OTOH, the sudden reactor break can be, but as a mechanical explosion, even if based on originally nuclear energy.

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  • $\begingroup$ At what point is a runaway fission process = small atomic detonation. I believe the estimate was 75 tons of TNT for the main blast..... Could steam alone account for such an energetic explosion. Please remember that the reactor had only about a 1/3 the water in it that it was supposed to have due to the pumps shutting down and a lot had already flashed to steam.... $\endgroup$ – Rick Sep 15 '19 at 12:31
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    $\begingroup$ Detonation is explosion propagating in exploding material by speed exceeding speed of sound in material. Additionally, explosion is not matter of total released energy but matter of way how it is released. If there exploded equivalent to 75 kt TNT, there would be no reactor to cover and spreading of radioactivity would my much worse. $\endgroup$ – Poutnik Sep 15 '19 at 12:34
  • $\begingroup$ Not 75 kT - just 75 tons. $\endgroup$ – Rick Sep 15 '19 at 12:39
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    $\begingroup$ Nuclear explosion equivalent to 75 ton TNT is not possible even for pure 235U, not speaking of enriched uranium with just max 3% of fissibke 235U. $\endgroup$ – Poutnik Sep 15 '19 at 12:43
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    $\begingroup$ But W54 did not use 235U. It's critical mas is 52 kg, in the most efficient spherical shape. W54 mass of the while package was less than half of that. Difference ? Huge. 2-3% 235U, additionally with fission products absorbing neutrons, scattered in small pieces across the big volume, cannot nuclearly detonate. Full stop. If it could, the detonation would not be small, but huge, all power plant and close neighborhood would evaporate. $\endgroup$ – Poutnik Sep 15 '19 at 23:39
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A nuclear reactor cannot explode like a nuclear weapon. For a thermal reactor -like Chernobyl- the neutron generation lifetime is too long. For a fast reactor (and a thermal reactor) there is no mechanism for creating and maintaining a super prompt critical assembly sufficiently long for significant release of energy from fission. You have to really work hard to assemble the correct material to create a nuclear weapon; you need to create a system that is super prompt critical using fast neutrons and remains so sufficiently long for the chain reaction to produce enough energy before pressure causes dis-assembly into a non-critical configuration. By super prompt critical is meant super critical on the prompt neutrons alone without having to wait for the delayed neutrons to contribute. See the Los Alamos Primer by Serber, available from Amazon: the early notes on the physics of a fission weapon from Los Alamos at the beginning of the Manhattan project.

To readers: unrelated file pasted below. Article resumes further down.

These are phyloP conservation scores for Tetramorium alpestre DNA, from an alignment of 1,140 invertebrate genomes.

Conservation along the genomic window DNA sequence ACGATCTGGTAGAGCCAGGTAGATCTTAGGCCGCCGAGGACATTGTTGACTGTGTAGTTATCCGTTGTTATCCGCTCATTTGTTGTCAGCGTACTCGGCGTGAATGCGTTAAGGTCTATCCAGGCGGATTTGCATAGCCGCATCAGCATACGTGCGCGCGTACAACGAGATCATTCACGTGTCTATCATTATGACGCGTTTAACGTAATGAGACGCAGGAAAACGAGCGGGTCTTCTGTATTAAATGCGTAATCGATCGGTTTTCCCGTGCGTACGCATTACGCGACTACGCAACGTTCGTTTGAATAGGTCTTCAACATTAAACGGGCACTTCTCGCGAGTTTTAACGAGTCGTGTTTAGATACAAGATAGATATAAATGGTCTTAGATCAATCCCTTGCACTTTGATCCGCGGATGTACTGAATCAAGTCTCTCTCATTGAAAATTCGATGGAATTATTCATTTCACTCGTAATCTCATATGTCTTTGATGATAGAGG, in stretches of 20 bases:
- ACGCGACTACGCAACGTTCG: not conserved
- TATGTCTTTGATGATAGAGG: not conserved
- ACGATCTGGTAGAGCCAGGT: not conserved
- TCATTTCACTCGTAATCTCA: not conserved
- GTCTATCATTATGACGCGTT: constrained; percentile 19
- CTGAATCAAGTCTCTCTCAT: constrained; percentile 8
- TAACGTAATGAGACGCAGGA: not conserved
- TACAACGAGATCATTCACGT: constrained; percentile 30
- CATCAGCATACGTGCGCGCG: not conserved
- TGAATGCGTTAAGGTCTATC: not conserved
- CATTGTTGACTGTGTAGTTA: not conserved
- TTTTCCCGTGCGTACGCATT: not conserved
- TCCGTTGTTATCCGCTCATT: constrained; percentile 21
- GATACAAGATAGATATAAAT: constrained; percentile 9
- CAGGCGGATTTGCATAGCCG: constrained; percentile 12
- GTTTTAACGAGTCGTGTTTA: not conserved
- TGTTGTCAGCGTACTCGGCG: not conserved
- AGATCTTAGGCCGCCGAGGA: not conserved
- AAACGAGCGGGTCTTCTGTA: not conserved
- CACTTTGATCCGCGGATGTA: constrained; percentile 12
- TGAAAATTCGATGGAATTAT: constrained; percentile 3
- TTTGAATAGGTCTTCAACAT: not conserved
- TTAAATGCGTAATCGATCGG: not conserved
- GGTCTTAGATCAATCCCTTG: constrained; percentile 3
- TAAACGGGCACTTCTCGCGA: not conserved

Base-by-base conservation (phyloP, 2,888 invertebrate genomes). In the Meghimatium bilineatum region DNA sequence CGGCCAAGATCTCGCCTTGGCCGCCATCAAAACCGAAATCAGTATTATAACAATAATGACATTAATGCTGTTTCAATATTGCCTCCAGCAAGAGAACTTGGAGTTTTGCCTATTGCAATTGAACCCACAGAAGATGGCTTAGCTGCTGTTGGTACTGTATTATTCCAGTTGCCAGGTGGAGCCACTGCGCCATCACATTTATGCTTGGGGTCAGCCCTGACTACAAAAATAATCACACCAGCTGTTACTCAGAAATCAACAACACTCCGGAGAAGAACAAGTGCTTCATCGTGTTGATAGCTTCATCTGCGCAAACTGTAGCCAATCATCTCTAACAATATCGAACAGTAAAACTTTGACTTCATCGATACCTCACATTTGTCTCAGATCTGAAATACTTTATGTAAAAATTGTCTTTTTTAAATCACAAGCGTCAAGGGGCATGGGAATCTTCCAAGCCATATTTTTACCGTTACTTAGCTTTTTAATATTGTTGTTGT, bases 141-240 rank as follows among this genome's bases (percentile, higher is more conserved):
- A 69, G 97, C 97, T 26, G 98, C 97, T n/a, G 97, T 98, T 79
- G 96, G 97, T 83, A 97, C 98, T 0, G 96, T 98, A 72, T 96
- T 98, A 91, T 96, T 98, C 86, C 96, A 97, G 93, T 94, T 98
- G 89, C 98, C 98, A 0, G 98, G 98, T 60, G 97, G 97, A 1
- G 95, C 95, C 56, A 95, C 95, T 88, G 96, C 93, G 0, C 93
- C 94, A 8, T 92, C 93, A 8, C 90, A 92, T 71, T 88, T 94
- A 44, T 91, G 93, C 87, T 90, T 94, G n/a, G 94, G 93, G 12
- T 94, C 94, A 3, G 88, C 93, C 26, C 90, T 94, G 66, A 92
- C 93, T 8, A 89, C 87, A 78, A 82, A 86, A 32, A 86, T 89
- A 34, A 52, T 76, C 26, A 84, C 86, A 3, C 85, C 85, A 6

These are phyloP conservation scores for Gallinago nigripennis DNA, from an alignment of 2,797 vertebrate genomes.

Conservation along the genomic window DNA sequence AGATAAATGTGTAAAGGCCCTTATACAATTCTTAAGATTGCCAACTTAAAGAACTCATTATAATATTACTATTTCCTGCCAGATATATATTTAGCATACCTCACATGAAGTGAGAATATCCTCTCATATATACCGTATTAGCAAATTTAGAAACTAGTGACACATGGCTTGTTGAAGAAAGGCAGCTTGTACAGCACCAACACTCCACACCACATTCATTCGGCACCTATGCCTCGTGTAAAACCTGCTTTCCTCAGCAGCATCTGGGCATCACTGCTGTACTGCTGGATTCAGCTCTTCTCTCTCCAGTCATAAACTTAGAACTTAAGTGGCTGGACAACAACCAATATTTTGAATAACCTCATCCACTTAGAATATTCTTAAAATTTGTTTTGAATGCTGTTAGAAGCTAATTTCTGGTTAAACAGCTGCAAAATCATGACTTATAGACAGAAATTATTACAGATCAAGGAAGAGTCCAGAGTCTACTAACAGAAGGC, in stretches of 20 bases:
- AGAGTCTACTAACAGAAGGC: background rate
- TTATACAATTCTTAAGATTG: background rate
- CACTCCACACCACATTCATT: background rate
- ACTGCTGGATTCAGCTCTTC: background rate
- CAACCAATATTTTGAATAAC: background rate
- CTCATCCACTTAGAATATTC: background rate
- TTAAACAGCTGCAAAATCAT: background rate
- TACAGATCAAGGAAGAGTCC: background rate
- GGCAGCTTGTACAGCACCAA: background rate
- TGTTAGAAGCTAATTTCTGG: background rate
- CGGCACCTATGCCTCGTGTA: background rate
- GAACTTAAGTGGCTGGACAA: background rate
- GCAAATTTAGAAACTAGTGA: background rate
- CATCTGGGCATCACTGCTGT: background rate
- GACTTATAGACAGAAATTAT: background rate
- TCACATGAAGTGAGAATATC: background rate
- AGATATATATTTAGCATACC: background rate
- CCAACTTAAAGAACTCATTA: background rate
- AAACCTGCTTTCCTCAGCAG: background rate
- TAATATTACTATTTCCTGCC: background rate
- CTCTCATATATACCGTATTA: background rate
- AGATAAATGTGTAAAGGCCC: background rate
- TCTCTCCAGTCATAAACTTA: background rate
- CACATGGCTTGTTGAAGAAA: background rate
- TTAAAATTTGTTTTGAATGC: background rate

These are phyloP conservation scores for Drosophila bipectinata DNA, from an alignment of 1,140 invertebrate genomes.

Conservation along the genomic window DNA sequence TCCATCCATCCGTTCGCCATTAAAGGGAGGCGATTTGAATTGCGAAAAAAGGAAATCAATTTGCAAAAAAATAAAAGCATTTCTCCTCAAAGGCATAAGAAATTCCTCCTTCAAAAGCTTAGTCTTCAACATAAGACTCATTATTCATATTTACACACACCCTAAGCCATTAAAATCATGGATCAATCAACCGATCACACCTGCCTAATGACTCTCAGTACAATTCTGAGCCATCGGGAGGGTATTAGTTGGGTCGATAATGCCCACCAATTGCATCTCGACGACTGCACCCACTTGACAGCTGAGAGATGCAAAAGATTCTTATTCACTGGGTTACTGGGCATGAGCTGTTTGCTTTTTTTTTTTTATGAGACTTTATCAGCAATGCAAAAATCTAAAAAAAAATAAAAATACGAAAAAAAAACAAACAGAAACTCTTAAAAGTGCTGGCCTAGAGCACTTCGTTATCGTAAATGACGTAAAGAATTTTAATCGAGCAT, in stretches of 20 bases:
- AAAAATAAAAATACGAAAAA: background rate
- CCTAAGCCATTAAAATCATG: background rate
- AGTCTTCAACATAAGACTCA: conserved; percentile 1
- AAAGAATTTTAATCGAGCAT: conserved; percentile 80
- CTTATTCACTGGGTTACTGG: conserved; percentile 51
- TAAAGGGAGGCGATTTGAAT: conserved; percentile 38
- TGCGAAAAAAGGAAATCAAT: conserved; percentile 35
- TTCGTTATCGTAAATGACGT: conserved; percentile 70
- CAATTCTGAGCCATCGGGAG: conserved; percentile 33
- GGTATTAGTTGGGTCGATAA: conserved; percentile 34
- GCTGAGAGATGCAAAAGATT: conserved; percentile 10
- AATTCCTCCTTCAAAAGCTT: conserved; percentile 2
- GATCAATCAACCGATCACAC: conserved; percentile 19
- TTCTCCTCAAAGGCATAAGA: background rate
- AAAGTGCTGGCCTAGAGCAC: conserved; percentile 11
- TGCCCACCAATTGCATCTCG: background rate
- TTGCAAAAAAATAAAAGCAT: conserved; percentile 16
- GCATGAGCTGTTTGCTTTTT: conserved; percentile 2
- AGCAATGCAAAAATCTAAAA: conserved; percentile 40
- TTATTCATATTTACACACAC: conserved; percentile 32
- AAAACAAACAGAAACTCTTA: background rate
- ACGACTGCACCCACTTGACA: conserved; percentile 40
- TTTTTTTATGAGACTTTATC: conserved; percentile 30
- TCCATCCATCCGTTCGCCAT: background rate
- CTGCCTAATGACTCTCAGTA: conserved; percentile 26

The explosions at Chernobyl were a steam explosion, and a chemical explosion caused by oxygen reacting with aerosolized graphite. (At Three Mile Island the explosion was from oxygen reacting with hydrogen released from oxidation of the over-heated zircalloy fuel cladding.)

For a nuclear reactor, the safety concern is the removal of decay heat from the radioactive decay of fission products after the fission process is terminated. Decay heat is about 5% of full power at shutdown.

A major problem with the Chernobyl design is the core was over-moderated. Specifically, the graphite was the moderator and the cooling water was not needed as a moderator and in fact acted as a neutron poison. So when the cooling water was lost the reactor power increased: positive feedback. The old N reactor in the US was a graphite moderated, water cooled reactor used to produce Pu for the weapons program, but was specifically designed to not have this problem.

Also, Chernobyl did not have a robust reactor containment system, it had a reactor confinement system.

As an aside, there is a difference between deflagration and detonation; the former involves subsonic propagation of energy and the latter shock wave propagation of energy. The name explosion in general use can refer to either.